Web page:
That's amazing. It sounds like at least 4 separate bulbs. In the 1157, the struts that hold the filament at each end are 1/2 inch apart. How could they ever touch each other? I've never seen the inside glass break.
Tri-light? A two filament bulb, with three settings?
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wrote:

high and low filament, but there was one brand of 1157 bulbs - cannot remember the name, that failed shorted with allarming regularity about 25 years ago.

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wrote:

I agree with this.
My point though.......
If the light switch has any outets on it with anything plugged in, UNPLUG ALL THAT STUFF! and see if the problem goes away.
I have several switches here that turn on not just lights but outlets too.
One is at the front door, it tuns on the outlets for the living room lights, all floor and table lamps since theres no cieling fixture, the living room switch is ganged, with a lamp outside the front door and a switch for a driveway flood light.
OP may have ganged switches like that, they are pretty common so something plugged into a outlet thats switch controlled could have a short. In my case a living room light.......
incidently this has occured here
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wrote:

Big if though. Does not sound like ANY of the receptacles are switched - only several lighting circuits.

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I've been an electrician for over forty years and I've never seen an overload of the type you are hypothesizing trip a breaker as soon as the load was energized. I haven't seen every fault type there is to see yet but that doesn't seem the most likely cause of the problem as described. -- Tom Horne
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.
The dead give away here is the fact that Jo said in the original post that the switch makes a noise when she turns it on and trips the breaker. Hard to explain how if the light is just one load too much, it makes a noise and instantly trips the breaker. That is however explained by a short in the light circuit.
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On Sun, 24 Apr 2011 08:06:29 -0700, "Bill"

Actually, they use SIGNIFICANTLY LESS.

A whole lot of wasted time and effort - you can bank on it.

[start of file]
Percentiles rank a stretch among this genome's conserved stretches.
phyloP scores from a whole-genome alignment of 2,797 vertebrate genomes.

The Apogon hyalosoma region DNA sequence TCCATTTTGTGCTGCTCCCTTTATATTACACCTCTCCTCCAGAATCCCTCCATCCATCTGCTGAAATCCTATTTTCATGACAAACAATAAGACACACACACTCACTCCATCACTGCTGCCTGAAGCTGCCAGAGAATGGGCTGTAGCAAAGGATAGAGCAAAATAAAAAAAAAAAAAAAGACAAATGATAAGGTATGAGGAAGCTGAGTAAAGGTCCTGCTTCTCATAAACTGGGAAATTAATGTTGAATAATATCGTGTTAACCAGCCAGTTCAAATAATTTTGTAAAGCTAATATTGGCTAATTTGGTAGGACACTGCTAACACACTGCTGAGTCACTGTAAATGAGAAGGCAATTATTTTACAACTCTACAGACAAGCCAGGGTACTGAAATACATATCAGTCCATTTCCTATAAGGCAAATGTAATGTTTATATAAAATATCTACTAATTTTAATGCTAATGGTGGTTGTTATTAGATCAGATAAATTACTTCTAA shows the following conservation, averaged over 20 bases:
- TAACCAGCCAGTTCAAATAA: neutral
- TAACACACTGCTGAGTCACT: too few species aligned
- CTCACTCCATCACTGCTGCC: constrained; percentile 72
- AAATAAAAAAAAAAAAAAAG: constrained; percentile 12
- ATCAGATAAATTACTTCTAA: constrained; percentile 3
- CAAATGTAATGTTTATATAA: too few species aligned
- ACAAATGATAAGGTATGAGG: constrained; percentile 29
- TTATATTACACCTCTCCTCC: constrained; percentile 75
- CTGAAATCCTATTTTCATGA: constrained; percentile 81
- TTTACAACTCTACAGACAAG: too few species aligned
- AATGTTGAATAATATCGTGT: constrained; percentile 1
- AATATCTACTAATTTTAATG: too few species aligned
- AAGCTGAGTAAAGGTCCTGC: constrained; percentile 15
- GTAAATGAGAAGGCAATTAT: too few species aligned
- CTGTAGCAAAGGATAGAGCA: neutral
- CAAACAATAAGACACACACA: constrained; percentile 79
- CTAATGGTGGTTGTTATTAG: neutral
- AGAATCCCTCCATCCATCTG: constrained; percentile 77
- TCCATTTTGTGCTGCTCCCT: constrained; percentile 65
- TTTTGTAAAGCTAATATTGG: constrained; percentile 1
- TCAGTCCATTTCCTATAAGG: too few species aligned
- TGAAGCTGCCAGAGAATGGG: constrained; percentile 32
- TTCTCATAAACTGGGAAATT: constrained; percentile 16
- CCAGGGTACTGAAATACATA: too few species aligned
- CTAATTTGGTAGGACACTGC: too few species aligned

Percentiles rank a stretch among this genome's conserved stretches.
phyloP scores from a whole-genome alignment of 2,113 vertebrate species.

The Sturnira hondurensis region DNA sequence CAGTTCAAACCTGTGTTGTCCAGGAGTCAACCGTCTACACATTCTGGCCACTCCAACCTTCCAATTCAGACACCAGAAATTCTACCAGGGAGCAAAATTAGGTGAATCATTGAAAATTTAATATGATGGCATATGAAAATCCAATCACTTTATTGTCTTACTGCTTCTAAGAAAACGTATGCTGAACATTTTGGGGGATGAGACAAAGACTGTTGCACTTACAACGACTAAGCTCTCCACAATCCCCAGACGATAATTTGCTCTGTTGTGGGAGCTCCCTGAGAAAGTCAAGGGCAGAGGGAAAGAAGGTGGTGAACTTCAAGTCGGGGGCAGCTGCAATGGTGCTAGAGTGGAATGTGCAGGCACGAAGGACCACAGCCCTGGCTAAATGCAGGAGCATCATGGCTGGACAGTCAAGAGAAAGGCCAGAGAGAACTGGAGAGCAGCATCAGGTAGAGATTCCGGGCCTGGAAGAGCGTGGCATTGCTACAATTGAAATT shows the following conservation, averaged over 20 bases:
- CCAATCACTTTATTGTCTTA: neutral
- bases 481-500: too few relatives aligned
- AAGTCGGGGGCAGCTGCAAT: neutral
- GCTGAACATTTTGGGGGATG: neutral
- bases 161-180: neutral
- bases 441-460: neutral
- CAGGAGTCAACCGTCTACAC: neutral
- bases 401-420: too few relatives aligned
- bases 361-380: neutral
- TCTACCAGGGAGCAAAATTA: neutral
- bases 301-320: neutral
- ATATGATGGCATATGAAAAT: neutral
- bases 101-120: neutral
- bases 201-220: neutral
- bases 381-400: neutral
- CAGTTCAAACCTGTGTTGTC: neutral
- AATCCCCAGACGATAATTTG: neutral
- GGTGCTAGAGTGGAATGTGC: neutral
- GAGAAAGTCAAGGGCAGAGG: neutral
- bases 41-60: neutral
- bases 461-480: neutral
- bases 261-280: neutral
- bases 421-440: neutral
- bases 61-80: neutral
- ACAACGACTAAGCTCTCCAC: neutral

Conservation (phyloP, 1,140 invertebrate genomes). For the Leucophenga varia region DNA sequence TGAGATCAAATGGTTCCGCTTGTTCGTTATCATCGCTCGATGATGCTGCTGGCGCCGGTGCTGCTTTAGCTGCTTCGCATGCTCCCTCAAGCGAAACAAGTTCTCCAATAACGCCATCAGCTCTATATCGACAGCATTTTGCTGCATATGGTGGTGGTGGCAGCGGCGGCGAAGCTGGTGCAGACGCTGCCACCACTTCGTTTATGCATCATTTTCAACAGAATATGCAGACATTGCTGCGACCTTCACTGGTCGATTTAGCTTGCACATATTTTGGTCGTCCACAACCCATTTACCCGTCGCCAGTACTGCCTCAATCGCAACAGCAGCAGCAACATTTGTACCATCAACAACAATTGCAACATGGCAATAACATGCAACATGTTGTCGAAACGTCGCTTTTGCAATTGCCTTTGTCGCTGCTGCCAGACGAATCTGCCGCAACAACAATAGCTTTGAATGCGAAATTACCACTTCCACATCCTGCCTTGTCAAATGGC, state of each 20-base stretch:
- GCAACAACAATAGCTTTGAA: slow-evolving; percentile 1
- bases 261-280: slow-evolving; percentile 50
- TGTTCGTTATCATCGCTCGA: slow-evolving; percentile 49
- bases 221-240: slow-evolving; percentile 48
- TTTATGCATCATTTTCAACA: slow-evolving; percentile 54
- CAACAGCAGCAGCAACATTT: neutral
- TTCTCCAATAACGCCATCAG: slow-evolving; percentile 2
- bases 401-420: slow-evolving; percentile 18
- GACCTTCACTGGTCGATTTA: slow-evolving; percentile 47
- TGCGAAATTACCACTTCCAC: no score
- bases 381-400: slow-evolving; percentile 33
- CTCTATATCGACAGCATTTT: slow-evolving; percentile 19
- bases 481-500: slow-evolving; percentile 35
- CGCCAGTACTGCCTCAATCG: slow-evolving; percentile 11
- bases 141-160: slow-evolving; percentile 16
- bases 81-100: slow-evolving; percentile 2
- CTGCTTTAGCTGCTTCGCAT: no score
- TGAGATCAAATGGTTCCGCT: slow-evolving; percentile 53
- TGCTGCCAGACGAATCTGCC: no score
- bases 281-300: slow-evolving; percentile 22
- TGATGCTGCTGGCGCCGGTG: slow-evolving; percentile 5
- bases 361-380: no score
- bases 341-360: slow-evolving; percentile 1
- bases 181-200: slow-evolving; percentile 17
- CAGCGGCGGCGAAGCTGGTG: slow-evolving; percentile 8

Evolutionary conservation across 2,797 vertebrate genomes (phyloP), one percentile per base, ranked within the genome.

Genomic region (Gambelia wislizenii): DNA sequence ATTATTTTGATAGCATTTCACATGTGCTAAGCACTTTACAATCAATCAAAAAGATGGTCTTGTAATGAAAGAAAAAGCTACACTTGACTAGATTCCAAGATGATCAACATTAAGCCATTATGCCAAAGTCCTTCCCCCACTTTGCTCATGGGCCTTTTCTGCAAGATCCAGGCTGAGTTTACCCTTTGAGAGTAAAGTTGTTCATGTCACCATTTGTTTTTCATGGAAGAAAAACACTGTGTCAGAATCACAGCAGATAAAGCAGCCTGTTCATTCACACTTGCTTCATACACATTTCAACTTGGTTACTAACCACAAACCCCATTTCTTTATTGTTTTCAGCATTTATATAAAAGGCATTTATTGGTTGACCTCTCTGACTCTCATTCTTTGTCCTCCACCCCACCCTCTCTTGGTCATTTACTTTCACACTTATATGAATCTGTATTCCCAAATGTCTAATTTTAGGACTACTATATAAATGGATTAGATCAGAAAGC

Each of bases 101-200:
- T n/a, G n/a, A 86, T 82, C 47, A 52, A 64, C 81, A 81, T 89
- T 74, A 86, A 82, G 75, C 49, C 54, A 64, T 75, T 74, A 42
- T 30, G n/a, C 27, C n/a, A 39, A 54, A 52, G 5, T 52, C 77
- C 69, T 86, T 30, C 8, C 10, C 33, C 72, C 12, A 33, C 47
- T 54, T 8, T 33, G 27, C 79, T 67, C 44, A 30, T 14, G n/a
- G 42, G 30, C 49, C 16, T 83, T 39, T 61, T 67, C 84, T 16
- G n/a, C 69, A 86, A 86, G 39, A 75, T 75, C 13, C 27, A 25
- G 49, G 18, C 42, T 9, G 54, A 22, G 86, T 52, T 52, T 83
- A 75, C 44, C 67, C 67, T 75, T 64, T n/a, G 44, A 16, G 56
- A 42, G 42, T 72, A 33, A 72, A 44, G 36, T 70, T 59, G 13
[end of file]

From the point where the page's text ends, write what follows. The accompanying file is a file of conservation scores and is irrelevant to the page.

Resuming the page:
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On Sun, 24 Apr 2011 22:42:48 -0400, snipped-for-privacy@snyder.on.ca wrote:

Per inch, sure, but large plasma TVs suck a lot of juice.

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Roy is trying out for group moron. It's a tough competition but he's up for it.
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I wouldnt leave the troubled circuit as is, best to get it fixed. rather than leave a unknown issue hanging. since no one knows exactly whats wrong it could be a larger problem, and cause a fire in the future......
I unplug everything on any circuit that repeatedly trips a breaker, its free easy and fast. plus it narrows down the issue. before paying for a electrician its a good idea
one thing the pop means whatever it is is a dead short, which is easier to find than one that trips occasionally, for no apparent reason. I hate intermittents
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LCD TVs use less electricity than CRT TVs of the same size. But many people have gotten bigger TVs than they had before. And external audio equipment that is on when the TV is on.
--
- Don Klipstein ( snipped-for-privacy@misty.com)

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.
Yeah if it fails when the light is turned on that narrows the problem down a lot. Just hope its not a nail through the cable that has been sitting there for 30 years to finally get ya.
Jimmie
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Would you PLEASE killfile the thread?
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wrote:

It really is a sign of weakness to admit that you feel compelled to read every post just because it's there. BTW, you've already claimed that you killfiled me. Didn't bother me then and it's not likely to now.
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wrote: